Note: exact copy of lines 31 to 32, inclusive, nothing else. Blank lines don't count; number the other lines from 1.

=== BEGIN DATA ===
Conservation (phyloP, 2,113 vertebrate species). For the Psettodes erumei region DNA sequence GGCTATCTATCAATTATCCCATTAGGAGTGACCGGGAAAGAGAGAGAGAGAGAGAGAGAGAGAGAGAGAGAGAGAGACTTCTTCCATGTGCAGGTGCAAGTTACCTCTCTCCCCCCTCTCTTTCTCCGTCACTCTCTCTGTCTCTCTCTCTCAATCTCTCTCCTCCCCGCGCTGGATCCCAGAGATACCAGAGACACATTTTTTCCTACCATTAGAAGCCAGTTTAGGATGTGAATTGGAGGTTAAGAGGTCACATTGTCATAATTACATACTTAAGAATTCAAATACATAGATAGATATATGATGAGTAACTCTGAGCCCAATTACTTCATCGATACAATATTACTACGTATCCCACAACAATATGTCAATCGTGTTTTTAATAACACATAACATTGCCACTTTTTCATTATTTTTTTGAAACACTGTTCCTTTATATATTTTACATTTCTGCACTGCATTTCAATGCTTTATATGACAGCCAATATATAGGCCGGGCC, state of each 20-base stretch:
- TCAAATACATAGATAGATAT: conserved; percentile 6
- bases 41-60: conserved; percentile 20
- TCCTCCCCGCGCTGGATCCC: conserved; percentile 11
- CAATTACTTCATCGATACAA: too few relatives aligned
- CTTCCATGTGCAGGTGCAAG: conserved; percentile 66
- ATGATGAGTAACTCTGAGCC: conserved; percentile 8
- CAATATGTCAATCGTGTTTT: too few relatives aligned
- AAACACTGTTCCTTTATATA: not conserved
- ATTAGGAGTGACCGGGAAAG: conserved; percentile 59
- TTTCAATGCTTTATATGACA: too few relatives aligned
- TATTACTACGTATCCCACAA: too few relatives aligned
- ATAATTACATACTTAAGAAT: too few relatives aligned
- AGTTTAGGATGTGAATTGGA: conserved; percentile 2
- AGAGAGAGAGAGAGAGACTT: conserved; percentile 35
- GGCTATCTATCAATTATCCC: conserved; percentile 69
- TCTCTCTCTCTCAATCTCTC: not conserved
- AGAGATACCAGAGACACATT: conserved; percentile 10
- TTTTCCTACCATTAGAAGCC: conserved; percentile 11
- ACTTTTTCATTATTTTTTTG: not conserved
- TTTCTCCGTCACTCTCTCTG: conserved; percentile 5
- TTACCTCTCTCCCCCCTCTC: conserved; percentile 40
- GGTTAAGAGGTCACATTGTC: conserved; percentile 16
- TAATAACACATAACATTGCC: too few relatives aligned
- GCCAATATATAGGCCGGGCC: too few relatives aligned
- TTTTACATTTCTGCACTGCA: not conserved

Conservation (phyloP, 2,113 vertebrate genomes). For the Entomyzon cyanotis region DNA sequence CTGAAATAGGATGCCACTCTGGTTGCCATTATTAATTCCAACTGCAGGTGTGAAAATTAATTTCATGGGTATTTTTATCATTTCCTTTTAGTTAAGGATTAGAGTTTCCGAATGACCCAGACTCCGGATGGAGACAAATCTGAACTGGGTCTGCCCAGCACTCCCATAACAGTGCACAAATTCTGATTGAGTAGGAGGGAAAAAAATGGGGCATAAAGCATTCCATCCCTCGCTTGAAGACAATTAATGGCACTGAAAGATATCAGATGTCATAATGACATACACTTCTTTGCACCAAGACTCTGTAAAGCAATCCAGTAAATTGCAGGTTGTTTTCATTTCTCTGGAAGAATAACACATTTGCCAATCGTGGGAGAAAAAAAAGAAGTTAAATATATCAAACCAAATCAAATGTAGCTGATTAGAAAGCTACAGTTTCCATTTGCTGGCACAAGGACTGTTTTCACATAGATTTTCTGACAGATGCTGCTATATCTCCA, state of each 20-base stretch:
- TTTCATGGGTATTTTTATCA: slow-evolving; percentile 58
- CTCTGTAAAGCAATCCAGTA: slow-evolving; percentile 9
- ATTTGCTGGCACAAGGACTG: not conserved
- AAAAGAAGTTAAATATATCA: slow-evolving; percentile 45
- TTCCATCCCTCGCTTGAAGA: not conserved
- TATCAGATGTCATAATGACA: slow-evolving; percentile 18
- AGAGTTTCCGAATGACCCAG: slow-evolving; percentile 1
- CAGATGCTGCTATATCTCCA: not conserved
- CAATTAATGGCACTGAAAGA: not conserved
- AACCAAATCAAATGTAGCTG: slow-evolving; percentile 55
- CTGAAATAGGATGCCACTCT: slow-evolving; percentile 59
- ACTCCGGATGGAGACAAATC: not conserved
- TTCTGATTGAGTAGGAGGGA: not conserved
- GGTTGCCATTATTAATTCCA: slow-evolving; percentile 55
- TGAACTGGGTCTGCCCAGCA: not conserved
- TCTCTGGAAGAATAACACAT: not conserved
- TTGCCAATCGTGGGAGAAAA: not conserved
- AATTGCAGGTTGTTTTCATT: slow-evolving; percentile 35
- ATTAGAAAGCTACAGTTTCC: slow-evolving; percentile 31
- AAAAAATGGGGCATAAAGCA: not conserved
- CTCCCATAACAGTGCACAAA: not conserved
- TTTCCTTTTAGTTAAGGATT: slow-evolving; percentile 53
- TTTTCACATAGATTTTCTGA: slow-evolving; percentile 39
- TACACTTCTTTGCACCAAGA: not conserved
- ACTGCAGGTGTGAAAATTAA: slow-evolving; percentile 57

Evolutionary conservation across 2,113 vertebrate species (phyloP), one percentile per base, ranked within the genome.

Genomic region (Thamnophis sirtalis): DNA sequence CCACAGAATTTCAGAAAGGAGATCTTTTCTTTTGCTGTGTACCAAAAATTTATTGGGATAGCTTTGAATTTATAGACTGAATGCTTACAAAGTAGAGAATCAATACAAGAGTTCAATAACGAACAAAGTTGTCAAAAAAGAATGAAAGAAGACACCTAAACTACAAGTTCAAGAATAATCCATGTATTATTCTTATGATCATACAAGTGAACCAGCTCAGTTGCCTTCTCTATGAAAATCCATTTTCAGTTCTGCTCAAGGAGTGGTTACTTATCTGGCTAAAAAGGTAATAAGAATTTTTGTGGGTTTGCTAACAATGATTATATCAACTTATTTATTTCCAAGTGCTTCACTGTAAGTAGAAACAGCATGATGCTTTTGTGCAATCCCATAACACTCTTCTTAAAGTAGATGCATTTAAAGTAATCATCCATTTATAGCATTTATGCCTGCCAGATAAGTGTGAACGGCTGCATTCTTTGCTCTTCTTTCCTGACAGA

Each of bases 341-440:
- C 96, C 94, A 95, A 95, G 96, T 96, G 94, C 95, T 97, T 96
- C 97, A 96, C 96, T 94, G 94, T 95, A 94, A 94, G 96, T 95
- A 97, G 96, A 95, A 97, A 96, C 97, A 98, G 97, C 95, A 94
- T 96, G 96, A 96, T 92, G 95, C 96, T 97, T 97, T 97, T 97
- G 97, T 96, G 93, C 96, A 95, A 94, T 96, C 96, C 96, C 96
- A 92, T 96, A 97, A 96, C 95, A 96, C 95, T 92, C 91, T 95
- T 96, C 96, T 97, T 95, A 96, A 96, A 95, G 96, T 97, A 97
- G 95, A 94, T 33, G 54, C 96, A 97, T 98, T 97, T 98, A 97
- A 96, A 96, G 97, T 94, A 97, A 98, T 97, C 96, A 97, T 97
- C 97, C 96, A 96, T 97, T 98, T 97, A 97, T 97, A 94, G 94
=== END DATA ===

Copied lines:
- AAAAGAAGTTAAATATATCA: slow-evolving; percentile 45
- TTCCATCCCTCGCTTGAAGA: not conserved